Pop quiz: When you reach 50 clients in your gym, who’s the first person you hire?
If you said, “Another coach!” you’re wrong. But almost 100 percent of us would have answered the same.
The truth is that most gym owners need help—but not coaching help. They need help doing the stuff they hate (admin, bookkeeping, cleaning, sales, marketing, management), but they only know how to identify good coaches, so they hire coaches. And then they wind up with a choice: They can spend all day doing stuff they hate or they can micromanage the other coach. Neither option is a win!
Your role as entrepreneur is to invest your time in the highest-value roles. That means removing less-valuable things from your plate. But most entrepreneurs don’t do this well.
They say things like:
“No one can do this like me!”
“It’s faster to just do this myself!”
“I can’t afford any screwups!”
“No one cares as much as I do!
And the biggest one of all: “I just love coaching! I don’t want to give it up!”
Hey—I know that one, because that’s me. Most days, I don’t want to be the CEO; I just want to coach people. So here’s what I’d do in your shoes (because I wear the same ones).
1. Break down your day by the hats you wear.
If you were to duplicate yourself into 12 clones and each clone could only do one job all day, what would those jobs be?
Coach? Scheduler? Workout programmer? Cleaner? Bookkeeper? Cashier? Graphic designer? Email writer? Funnel builder?
Make a list. We call these “roles.”
2. Now program your clones: Make a step-by-step list of everything you do in each role.
For example, the cashier is responsible for entering client sales correctly, processing refunds, collecting money, closing the batch at the end of the night, balancing receipts with collected funds at the end of the shift (and end of day), depositing funds at the bank, and so on.
Make the checklist as simple as possible. We call these “tasks.”
3. Assign an hourly value to each role. What would it cost to replace yourself?
- Cashier—$13 per hour?
- Programmer—$18 per hour?
- Coach—$20 per hour?
- Cleaner—$11 per hour?
We call these costs “replacement value.” You will hire valuable people to replace you in each role eventually. And you will pay them what the role is worth.
4. Next, do a Time Valuation on yourself.
How much time do you spend in each Role? Record your total time spent (in hours) for one week.
- Cashier—10 hours
- Coach—20 hours
- Programmer—3 hours
- Cleaner—5 hours
Multiply total time by the replacement value of each role.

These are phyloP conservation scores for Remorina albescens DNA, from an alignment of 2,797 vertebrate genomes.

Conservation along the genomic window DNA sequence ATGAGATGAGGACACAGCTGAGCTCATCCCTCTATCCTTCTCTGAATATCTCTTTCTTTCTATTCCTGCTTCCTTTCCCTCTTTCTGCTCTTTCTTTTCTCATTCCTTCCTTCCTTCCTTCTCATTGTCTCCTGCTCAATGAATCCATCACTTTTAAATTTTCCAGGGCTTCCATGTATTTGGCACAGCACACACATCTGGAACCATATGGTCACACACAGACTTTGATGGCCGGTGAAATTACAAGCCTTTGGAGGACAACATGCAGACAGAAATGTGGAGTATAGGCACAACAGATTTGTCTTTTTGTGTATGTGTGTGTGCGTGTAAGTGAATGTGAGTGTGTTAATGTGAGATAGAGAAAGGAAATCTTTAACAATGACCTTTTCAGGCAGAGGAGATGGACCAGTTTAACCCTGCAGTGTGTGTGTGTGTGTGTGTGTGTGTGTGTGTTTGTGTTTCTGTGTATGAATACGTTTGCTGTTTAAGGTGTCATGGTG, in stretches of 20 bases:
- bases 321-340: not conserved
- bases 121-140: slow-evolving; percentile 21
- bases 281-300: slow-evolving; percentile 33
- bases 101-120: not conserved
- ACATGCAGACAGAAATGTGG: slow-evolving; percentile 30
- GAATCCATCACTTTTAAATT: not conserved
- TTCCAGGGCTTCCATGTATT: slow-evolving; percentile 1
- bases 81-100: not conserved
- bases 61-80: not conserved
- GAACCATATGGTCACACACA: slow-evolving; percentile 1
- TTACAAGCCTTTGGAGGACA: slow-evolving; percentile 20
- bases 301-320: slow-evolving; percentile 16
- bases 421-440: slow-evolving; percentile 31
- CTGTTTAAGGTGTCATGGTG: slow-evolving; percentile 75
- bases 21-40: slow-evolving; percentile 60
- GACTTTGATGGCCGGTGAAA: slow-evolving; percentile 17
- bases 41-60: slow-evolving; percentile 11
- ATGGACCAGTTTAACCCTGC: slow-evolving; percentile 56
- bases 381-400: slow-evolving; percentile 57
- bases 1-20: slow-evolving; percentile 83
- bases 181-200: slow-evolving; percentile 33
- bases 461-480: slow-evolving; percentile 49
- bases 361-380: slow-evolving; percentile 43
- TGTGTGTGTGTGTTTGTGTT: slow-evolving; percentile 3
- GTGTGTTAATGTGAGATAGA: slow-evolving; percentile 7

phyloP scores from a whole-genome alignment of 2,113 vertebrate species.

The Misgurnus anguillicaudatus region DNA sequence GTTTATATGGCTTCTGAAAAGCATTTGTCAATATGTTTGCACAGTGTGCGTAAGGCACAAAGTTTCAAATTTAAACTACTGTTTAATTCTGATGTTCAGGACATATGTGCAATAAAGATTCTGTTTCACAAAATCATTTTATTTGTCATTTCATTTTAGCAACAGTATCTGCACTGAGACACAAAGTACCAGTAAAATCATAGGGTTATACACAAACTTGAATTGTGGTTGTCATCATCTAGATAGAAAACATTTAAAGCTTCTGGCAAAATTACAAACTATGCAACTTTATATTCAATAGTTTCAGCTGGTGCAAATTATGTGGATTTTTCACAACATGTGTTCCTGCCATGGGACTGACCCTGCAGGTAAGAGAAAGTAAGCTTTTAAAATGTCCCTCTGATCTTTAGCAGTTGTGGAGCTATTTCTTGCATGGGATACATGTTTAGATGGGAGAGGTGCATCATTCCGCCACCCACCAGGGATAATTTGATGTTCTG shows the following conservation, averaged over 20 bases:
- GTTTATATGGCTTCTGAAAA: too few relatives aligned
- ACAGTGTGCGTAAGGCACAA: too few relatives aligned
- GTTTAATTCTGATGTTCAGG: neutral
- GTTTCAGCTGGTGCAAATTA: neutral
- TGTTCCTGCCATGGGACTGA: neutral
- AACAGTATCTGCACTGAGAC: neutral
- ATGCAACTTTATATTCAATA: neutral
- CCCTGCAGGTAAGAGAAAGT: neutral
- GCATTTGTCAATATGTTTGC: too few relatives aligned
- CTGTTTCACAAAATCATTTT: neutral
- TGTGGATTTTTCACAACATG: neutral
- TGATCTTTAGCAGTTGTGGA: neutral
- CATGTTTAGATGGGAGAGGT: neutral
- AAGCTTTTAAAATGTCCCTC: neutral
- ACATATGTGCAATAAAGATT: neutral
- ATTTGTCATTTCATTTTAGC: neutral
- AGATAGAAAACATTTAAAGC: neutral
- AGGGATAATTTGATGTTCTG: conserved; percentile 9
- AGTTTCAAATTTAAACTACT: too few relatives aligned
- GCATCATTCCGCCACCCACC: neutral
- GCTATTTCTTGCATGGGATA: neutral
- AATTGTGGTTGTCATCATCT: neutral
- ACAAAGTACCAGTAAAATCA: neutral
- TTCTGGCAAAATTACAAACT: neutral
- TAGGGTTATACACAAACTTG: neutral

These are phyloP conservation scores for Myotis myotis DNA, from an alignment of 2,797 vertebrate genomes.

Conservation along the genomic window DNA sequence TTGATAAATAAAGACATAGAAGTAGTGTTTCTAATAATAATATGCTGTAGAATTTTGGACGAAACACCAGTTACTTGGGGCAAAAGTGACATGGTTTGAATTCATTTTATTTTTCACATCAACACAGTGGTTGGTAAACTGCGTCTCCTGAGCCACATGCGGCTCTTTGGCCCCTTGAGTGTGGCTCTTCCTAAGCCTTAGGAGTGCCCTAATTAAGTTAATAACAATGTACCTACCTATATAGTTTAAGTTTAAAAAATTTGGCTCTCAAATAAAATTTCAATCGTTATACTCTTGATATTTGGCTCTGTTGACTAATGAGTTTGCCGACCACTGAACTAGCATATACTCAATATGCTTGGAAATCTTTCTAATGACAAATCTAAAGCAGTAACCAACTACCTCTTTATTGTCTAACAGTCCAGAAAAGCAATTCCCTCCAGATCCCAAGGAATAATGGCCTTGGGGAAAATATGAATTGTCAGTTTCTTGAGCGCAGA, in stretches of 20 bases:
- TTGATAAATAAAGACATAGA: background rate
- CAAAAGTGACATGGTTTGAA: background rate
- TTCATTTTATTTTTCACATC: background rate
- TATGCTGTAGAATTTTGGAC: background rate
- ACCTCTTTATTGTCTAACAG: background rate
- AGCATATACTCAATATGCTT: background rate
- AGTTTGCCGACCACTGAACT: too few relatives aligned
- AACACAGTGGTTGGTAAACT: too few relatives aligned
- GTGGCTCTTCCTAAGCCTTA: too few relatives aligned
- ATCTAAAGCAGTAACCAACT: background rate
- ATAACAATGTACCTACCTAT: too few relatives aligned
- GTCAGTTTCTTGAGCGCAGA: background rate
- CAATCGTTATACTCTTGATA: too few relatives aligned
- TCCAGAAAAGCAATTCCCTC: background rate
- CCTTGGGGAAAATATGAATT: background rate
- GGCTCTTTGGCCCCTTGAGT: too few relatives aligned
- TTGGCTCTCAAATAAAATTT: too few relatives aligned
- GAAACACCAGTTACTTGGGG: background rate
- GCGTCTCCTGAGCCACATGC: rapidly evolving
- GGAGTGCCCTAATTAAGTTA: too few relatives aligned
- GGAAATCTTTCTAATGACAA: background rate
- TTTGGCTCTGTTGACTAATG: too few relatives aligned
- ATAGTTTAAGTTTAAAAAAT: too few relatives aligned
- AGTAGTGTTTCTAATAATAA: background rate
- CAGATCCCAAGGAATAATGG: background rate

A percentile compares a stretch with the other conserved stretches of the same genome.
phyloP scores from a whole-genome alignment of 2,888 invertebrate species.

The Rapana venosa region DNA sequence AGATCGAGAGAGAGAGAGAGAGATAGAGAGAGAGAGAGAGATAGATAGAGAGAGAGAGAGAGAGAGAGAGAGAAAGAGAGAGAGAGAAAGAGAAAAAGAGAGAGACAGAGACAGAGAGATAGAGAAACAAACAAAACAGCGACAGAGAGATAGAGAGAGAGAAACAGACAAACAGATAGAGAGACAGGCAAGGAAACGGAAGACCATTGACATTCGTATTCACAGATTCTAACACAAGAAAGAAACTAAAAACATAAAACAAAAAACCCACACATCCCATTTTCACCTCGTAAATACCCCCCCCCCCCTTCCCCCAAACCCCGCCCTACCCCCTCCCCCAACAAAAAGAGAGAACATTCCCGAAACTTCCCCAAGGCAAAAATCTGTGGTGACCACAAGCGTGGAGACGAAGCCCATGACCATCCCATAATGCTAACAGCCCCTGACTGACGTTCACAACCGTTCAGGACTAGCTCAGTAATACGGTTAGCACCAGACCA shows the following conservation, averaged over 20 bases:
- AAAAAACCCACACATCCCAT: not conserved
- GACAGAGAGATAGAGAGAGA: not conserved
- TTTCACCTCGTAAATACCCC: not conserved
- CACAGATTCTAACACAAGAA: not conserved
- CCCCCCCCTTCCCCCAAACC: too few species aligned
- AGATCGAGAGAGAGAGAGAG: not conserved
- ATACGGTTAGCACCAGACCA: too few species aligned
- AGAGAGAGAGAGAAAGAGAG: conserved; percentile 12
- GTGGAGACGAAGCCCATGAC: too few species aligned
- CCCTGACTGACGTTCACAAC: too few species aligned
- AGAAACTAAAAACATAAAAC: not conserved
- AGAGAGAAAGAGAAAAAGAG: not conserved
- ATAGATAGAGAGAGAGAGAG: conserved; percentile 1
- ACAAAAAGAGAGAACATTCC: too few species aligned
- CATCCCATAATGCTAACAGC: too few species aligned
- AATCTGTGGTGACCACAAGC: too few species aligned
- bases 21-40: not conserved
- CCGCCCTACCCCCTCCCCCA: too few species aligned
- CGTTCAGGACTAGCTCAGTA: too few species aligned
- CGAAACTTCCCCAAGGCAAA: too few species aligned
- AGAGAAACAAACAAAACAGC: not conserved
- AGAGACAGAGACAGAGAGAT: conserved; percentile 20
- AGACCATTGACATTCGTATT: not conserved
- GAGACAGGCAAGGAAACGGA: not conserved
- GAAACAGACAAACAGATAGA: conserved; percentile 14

- Cashier—10 hours x $13 per hour = $130 replacement value
- Coach—20 hours x $20 per hour = $400 replacement value
- Cleaner—5 hours x $11 per hour = $55 replacement value
5. From your list of replacement values, find the lowest. Hire a person to fill that role.
Give the person a three-month contract that clearly spells out the role and every associated task.
In other words, provide a checklist.
6. Here’s the critical part: You, the owner, must reinvest the time you save by working in a higher-value role.
We call this “climbing the value ladder.”
If you bought yourself five hours by hiring a cleaner, you must show a positive return on that purchase.
You can either replace the cleaner for five hours, saving yourself $55 (five hours x $11) or you can jump a few rungs up the ladder and spend time in a new role, like marketing.
7. After a month, evaluate your staff’s performance.
Assign a scale from 1 to 10 for each task.
Review performance with the staff member. What can he or she improve?
Now review your performance in your new role. What can you improve Are you seeing a positive return?
8. After three months, repeat steps 5, 6 and 7.
Buy yourself more time. Climb to the next step. Measure your ROI.
Building a Real Business
Most entrepreneurs never build a business: They buy themselves a job instead.
But if they want to scale, be able to sell their business someday or just take a holiday, they must replace themselves in all roles eventually.
This is the directive approach we teach entrepreneurs in the Two-Brain Business Mentorship program. It’s virtually risk-free and far less scary than the usual “ready, fire, aim” approach to hiring.
Do you need coaches? Probably. As you scale up, you will need some help. Not 10, but maybe two. They don’t necessarily have to be full time, either. Read: “Gym Management: The Case for Part-Time Coaches.”
If you want a career as a coach, you can have one. Replace yourself in all other roles and coach people.